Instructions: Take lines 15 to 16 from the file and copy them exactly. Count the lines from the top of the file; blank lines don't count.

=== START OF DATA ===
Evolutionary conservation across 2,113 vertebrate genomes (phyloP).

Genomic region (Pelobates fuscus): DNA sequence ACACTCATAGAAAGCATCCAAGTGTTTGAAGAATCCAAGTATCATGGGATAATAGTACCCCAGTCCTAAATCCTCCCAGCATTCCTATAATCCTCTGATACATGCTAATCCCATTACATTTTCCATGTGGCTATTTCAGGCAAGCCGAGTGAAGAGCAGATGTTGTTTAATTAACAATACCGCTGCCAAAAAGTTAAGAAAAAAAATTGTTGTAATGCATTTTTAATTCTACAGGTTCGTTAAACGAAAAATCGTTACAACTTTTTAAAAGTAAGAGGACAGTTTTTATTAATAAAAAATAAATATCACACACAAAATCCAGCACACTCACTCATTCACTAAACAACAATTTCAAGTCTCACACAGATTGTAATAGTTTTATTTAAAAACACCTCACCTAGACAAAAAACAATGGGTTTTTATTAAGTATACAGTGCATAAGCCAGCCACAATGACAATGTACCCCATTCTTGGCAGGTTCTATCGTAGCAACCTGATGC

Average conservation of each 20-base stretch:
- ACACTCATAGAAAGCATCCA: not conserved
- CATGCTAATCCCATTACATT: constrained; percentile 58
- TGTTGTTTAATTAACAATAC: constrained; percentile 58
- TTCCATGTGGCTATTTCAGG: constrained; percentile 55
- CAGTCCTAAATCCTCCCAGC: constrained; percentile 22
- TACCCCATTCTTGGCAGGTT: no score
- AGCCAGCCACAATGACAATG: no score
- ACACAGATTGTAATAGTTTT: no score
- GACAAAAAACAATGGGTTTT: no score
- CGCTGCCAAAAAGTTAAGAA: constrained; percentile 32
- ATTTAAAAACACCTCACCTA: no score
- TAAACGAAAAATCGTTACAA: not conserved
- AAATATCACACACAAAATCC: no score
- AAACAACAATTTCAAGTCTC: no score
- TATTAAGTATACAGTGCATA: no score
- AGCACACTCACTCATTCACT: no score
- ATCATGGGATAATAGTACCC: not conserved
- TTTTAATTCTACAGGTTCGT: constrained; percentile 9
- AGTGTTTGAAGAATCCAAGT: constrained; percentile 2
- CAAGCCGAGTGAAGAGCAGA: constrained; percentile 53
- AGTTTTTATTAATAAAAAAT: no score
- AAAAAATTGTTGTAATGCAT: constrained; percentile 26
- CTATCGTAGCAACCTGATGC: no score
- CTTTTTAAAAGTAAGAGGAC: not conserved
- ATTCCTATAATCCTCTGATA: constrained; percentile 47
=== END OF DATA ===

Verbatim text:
- TAAACGAAAAATCGTTACAA: not conserved
- AAATATCACACACAAAATCC: no score